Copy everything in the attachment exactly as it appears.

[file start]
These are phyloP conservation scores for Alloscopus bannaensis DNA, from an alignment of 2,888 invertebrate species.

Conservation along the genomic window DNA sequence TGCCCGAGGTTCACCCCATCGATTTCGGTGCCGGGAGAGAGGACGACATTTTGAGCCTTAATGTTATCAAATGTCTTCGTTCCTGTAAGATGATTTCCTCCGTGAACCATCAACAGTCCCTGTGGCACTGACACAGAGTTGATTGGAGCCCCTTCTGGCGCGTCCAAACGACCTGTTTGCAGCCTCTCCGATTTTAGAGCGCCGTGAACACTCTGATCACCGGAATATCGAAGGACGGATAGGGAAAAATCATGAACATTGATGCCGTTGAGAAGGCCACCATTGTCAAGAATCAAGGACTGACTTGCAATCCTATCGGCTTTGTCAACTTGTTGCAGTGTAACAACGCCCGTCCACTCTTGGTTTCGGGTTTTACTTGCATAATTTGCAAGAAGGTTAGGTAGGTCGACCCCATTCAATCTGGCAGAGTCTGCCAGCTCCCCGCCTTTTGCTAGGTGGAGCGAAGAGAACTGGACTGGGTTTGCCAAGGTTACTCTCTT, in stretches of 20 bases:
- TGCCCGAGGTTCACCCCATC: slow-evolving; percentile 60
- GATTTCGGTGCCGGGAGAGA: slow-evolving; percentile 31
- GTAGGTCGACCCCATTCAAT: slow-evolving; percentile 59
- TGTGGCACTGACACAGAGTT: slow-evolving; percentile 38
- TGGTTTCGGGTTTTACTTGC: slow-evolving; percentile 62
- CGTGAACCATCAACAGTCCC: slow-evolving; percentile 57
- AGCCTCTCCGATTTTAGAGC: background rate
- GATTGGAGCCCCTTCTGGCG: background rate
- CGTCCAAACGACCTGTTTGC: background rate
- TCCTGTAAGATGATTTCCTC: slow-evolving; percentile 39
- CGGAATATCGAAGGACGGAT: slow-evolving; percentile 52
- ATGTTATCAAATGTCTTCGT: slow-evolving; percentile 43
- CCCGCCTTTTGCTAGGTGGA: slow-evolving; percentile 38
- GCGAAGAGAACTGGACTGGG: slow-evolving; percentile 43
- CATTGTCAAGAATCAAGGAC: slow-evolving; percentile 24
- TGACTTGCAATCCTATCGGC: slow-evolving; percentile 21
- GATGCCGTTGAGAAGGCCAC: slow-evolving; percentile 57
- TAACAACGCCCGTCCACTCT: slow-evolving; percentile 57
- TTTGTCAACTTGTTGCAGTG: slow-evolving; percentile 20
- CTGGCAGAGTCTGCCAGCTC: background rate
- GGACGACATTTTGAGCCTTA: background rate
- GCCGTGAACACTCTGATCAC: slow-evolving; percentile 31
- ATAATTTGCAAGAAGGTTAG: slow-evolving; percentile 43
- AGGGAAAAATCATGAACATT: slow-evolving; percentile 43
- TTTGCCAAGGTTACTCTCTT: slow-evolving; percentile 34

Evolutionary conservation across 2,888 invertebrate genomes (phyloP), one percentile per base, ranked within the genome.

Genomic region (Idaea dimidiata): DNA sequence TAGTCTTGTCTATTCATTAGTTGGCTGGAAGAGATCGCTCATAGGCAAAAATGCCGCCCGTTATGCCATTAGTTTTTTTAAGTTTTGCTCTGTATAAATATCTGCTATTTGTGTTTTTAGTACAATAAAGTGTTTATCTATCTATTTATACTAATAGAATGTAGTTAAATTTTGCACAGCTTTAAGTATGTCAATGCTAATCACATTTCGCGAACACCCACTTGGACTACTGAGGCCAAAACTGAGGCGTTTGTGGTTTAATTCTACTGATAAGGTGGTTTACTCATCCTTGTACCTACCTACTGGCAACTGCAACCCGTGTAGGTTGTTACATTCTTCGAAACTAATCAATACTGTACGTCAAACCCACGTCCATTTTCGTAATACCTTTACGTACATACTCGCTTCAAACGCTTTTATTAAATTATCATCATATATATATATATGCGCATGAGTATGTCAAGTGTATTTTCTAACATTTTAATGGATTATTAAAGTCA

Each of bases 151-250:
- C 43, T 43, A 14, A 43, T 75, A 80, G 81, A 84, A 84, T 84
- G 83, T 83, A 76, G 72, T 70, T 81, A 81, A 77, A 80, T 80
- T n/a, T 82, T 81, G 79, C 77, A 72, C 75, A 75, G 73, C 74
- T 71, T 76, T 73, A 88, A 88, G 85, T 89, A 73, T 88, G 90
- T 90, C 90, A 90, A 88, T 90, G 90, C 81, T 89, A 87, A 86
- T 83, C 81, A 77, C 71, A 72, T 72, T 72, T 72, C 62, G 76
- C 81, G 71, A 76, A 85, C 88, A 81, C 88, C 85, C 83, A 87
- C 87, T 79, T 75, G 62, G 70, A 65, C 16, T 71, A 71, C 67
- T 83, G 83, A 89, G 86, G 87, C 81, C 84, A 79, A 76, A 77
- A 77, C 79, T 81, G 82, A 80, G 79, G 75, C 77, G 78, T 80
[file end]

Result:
These are phyloP conservation scores for Alloscopus bannaensis DNA, from an alignment of 2,888 invertebrate species.

Conservation along the genomic window DNA sequence TGCCCGAGGTTCACCCCATCGATTTCGGTGCCGGGAGAGAGGACGACATTTTGAGCCTTAATGTTATCAAATGTCTTCGTTCCTGTAAGATGATTTCCTCCGTGAACCATCAACAGTCCCTGTGGCACTGACACAGAGTTGATTGGAGCCCCTTCTGGCGCGTCCAAACGACCTGTTTGCAGCCTCTCCGATTTTAGAGCGCCGTGAACACTCTGATCACCGGAATATCGAAGGACGGATAGGGAAAAATCATGAACATTGATGCCGTTGAGAAGGCCACCATTGTCAAGAATCAAGGACTGACTTGCAATCCTATCGGCTTTGTCAACTTGTTGCAGTGTAACAACGCCCGTCCACTCTTGGTTTCGGGTTTTACTTGCATAATTTGCAAGAAGGTTAGGTAGGTCGACCCCATTCAATCTGGCAGAGTCTGCCAGCTCCCCGCCTTTTGCTAGGTGGAGCGAAGAGAACTGGACTGGGTTTGCCAAGGTTACTCTCTT, in stretches of 20 bases:
- TGCCCGAGGTTCACCCCATC: slow-evolving; percentile 60
- GATTTCGGTGCCGGGAGAGA: slow-evolving; percentile 31
- GTAGGTCGACCCCATTCAAT: slow-evolving; percentile 59
- TGTGGCACTGACACAGAGTT: slow-evolving; percentile 38
- TGGTTTCGGGTTTTACTTGC: slow-evolving; percentile 62
- CGTGAACCATCAACAGTCCC: slow-evolving; percentile 57
- AGCCTCTCCGATTTTAGAGC: background rate
- GATTGGAGCCCCTTCTGGCG: background rate
- CGTCCAAACGACCTGTTTGC: background rate
- TCCTGTAAGATGATTTCCTC: slow-evolving; percentile 39
- CGGAATATCGAAGGACGGAT: slow-evolving; percentile 52
- ATGTTATCAAATGTCTTCGT: slow-evolving; percentile 43
- CCCGCCTTTTGCTAGGTGGA: slow-evolving; percentile 38
- GCGAAGAGAACTGGACTGGG: slow-evolving; percentile 43
- CATTGTCAAGAATCAAGGAC: slow-evolving; percentile 24
- TGACTTGCAATCCTATCGGC: slow-evolving; percentile 21
- GATGCCGTTGAGAAGGCCAC: slow-evolving; percentile 57
- TAACAACGCCCGTCCACTCT: slow-evolving; percentile 57
- TTTGTCAACTTGTTGCAGTG: slow-evolving; percentile 20
- CTGGCAGAGTCTGCCAGCTC: background rate
- GGACGACATTTTGAGCCTTA: background rate
- GCCGTGAACACTCTGATCAC: slow-evolving; percentile 31
- ATAATTTGCAAGAAGGTTAG: slow-evolving; percentile 43
- AGGGAAAAATCATGAACATT: slow-evolving; percentile 43
- TTTGCCAAGGTTACTCTCTT: slow-evolving; percentile 34

Evolutionary conservation across 2,888 invertebrate genomes (phyloP), one percentile per base, ranked within the genome.

Genomic region (Idaea dimidiata): DNA sequence TAGTCTTGTCTATTCATTAGTTGGCTGGAAGAGATCGCTCATAGGCAAAAATGCCGCCCGTTATGCCATTAGTTTTTTTAAGTTTTGCTCTGTATAAATATCTGCTATTTGTGTTTTTAGTACAATAAAGTGTTTATCTATCTATTTATACTAATAGAATGTAGTTAAATTTTGCACAGCTTTAAGTATGTCAATGCTAATCACATTTCGCGAACACCCACTTGGACTACTGAGGCCAAAACTGAGGCGTTTGTGGTTTAATTCTACTGATAAGGTGGTTTACTCATCCTTGTACCTACCTACTGGCAACTGCAACCCGTGTAGGTTGTTACATTCTTCGAAACTAATCAATACTGTACGTCAAACCCACGTCCATTTTCGTAATACCTTTACGTACATACTCGCTTCAAACGCTTTTATTAAATTATCATCATATATATATATATGCGCATGAGTATGTCAAGTGTATTTTCTAACATTTTAATGGATTATTAAAGTCA

Each of bases 151-250:
- C 43, T 43, A 14, A 43, T 75, A 80, G 81, A 84, A 84, T 84
- G 83, T 83, A 76, G 72, T 70, T 81, A 81, A 77, A 80, T 80
- T n/a, T 82, T 81, G 79, C 77, A 72, C 75, A 75, G 73, C 74
- T 71, T 76, T 73, A 88, A 88, G 85, T 89, A 73, T 88, G 90
- T 90, C 90, A 90, A 88, T 90, G 90, C 81, T 89, A 87, A 86
- T 83, C 81, A 77, C 71, A 72, T 72, T 72, T 72, C 62, G 76
- C 81, G 71, A 76, A 85, C 88, A 81, C 88, C 85, C 83, A 87
- C 87, T 79, T 75, G 62, G 70, A 65, C 16, T 71, A 71, C 67
- T 83, G 83, A 89, G 86, G 87, C 81, C 84, A 79, A 76, A 77
- A 77, C 79, T 81, G 82, A 80, G 79, G 75, C 77, G 78, T 80